Small town produces award-winning author

Writer David Jauss has written about life as an elderly nun, a war veteran, a foster child, a 16th century priest, a serial killer, a Russian dwarf, a disaffected teen, and a pitcher from the Dominican Republic. These are just some of the many characters he has created in his short stories and poems. 

Jauss grew up in a small town in Minnesota. Even as a child, he enjoyed writing. His mother once gave him a diary as a present and he filled it within a week. He recalls that his favorite school assignment was using the 25 new vocabulary words in an original story each week. But in his mind, becoming a writer seemed unattainable since no “real” writers came from rural Minnesota. Instead, he aspired to become a high school English teacher and baseball coach. 

It wasn’t until he was in college that a professor noted his talent and told him that he should enter a graduate MFA creative writing program. Jauss followed that recommendation. After graduating from Southwest Minnesota State College, he continued his education at Syracuse University and the University of Iowa. 

After obtaining his degrees, Jauss, his wife and two children, moved to Little Rock in 1980 where he took a position at the University of Arkansas at Little Rock teaching creative writing and literature. There he remained, working with a diverse group of students until his retirement in 2014. 

During his 34 years of teaching, he was able to expand his own creative pursuits. Of his many publications, he feels his last two books of short stories may be the most gratifying since they are a culmination of his life’s work. They are titled “Glossolalia: New and Selected Stories” and “Nice People: New and Selected Stories II.” 

Generally, his stories start with a detail or situation that he finds intriguing, then he continues to explore what makes people do what they do. As he writes, his stories may wend in unexpected directions. As a reviewer said, “Though human frailty darkens many of these tales, each shines with the multi-faceted complexity of real life.”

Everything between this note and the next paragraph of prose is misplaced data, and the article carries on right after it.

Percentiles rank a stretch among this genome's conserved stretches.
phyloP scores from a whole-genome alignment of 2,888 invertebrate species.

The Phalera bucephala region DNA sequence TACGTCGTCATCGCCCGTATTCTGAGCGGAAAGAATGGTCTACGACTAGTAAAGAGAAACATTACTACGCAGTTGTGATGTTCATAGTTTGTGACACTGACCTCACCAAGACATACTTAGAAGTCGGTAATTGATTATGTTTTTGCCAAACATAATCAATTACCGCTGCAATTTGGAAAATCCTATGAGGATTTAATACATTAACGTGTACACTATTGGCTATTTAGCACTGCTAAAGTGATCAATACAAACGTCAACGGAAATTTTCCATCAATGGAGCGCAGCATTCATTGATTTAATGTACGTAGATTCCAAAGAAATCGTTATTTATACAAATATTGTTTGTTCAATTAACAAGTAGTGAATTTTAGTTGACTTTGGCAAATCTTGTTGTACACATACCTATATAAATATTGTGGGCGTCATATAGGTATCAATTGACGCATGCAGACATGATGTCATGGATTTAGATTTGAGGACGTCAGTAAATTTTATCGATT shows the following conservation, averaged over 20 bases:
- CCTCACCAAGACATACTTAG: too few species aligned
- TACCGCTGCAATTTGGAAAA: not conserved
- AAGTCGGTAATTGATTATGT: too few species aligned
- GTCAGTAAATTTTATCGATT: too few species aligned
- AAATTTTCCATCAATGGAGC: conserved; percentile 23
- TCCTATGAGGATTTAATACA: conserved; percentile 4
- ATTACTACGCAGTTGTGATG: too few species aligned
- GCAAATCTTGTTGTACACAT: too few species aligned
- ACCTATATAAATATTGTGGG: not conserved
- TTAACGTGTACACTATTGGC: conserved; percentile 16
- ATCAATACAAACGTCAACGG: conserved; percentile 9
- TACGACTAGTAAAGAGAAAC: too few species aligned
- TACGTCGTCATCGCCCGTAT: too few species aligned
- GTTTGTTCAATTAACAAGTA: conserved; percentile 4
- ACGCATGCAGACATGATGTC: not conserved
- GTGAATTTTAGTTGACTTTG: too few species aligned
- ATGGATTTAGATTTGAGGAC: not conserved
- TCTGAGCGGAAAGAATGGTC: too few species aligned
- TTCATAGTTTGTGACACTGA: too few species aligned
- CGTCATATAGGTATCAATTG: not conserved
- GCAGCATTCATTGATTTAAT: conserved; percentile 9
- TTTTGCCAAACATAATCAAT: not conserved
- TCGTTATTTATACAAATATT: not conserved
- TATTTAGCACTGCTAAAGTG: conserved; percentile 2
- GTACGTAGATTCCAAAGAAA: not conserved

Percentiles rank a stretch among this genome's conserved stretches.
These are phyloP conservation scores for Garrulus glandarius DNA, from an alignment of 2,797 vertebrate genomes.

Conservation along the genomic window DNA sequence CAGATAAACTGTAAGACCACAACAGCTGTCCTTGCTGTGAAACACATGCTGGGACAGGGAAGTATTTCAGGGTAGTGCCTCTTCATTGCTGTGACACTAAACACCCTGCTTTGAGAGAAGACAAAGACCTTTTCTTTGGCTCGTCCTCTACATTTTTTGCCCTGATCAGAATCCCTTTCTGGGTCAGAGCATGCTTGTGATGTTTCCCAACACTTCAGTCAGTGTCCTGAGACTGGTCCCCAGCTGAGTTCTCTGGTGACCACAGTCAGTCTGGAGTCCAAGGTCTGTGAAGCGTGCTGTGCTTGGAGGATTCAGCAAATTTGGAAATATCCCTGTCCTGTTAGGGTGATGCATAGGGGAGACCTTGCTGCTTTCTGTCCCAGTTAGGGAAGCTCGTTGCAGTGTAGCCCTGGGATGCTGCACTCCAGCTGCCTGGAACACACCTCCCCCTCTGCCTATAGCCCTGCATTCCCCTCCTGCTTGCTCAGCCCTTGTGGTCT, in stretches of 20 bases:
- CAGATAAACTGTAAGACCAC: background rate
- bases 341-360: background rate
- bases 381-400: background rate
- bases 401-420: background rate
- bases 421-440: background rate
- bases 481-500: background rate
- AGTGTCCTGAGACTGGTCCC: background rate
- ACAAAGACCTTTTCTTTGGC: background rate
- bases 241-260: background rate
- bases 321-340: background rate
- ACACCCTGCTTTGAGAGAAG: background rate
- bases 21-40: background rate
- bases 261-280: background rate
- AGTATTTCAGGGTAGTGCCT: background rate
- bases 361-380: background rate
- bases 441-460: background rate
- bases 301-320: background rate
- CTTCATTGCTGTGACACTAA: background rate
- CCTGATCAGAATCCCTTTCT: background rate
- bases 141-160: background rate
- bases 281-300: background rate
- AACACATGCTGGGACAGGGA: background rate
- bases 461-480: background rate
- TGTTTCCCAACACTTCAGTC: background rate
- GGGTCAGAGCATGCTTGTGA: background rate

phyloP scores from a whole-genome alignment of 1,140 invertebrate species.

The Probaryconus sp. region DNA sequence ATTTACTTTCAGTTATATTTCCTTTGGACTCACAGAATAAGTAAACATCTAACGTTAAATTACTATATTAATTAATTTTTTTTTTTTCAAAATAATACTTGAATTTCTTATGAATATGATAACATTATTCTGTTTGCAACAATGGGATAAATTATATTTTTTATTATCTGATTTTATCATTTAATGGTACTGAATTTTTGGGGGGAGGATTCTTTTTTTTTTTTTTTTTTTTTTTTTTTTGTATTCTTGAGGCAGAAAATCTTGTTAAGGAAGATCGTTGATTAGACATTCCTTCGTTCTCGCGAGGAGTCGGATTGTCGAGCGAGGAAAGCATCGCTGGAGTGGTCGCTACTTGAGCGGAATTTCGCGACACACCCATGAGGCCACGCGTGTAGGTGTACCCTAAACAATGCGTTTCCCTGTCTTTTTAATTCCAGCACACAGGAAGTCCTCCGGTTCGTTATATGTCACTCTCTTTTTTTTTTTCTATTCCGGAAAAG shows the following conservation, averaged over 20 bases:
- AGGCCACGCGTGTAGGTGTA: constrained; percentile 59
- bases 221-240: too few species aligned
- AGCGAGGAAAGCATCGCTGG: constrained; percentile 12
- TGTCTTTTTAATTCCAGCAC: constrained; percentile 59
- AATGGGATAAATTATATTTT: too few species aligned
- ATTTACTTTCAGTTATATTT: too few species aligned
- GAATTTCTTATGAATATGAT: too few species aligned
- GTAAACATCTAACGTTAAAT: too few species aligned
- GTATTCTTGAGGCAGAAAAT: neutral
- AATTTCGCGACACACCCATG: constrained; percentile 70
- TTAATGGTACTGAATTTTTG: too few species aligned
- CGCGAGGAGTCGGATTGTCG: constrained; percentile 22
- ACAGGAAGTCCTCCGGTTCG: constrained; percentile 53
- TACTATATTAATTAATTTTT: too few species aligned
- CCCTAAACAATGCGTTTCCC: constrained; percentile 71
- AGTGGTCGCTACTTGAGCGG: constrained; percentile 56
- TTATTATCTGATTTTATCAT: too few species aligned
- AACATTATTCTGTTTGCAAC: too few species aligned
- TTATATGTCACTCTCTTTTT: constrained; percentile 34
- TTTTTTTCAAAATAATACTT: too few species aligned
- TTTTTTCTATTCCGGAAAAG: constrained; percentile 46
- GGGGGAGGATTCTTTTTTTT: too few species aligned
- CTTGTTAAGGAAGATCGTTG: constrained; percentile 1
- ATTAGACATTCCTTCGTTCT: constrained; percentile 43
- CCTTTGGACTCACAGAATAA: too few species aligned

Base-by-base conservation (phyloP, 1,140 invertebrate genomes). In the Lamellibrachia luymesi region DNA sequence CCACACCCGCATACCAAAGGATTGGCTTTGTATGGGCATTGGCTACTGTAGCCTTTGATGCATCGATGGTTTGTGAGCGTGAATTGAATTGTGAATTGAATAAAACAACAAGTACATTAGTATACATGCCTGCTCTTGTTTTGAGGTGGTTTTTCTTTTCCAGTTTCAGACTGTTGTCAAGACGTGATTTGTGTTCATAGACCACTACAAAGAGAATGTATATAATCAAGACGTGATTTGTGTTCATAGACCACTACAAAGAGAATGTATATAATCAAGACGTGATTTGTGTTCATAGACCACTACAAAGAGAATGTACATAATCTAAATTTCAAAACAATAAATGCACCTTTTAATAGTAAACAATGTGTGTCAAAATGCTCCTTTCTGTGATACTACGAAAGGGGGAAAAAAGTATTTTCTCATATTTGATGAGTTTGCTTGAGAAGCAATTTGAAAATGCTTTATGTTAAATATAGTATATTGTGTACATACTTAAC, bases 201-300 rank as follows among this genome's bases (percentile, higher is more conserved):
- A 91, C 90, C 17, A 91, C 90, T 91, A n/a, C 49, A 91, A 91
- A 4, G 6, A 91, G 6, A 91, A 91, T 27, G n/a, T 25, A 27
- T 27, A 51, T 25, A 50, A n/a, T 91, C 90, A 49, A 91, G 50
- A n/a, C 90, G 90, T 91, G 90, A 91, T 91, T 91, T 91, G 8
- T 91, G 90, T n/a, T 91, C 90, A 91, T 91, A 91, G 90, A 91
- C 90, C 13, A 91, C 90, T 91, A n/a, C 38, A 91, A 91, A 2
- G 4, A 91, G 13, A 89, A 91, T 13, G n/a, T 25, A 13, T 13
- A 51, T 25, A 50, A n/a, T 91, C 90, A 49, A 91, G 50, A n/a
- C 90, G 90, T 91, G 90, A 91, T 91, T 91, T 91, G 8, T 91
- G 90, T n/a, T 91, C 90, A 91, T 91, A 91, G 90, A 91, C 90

Both books have received high acclaim and many of the previously published stories have garnered literary notice, including: A Best American Short Stories award, the O. Henry Prize, two Pushcart Prizes and many more. Contemporary writers, including Wally Lamb and Andre Dubus III, have praised his talent. 

His other works include “Black Maps” and “Crimes of Passio” and two books of poems, “You Are Not Here” and “Improvising Rivers.” His fiction, poetry and essays have appeared in an impressive list of magazines and anthologies and he has been an editor and served on editorial boards. 

He has also published books about the craft of writing. They include “On Writing Fiction” and “Words Overflown by Stars: Creative Writing Instruction” and “Insight from the Vermont College of Fine Arts MFA Program.” He continues to work in this acclaimed low-residency MFA in Writing Program, where he has taught since 1998. This model program has spawned over 75 other programs of this type, in which students work one-on-one with a mentor online and through email for most of the year then come together at the college for two weeks of intensive in-person instruction twice a year. 

Jauss has demonstrated that “real” writers can come from small, rural towns. Although he did not coach baseball, he instead coached hundreds of students on the craft of creative writing. And when speaking about former students who have achieved their own successes, he assumes the tone of a proud parent. 

Jauss and his wife Judy continue to live in Little Rock with their two dogs. He is putting finishing touches on another book of essays about writing fiction. A full list of his publications and other accomplishments appears at DavidJauss.com. 

His books may be purchased from Amazon and other online vendors as well as in local bookstores.

Susan Peterson
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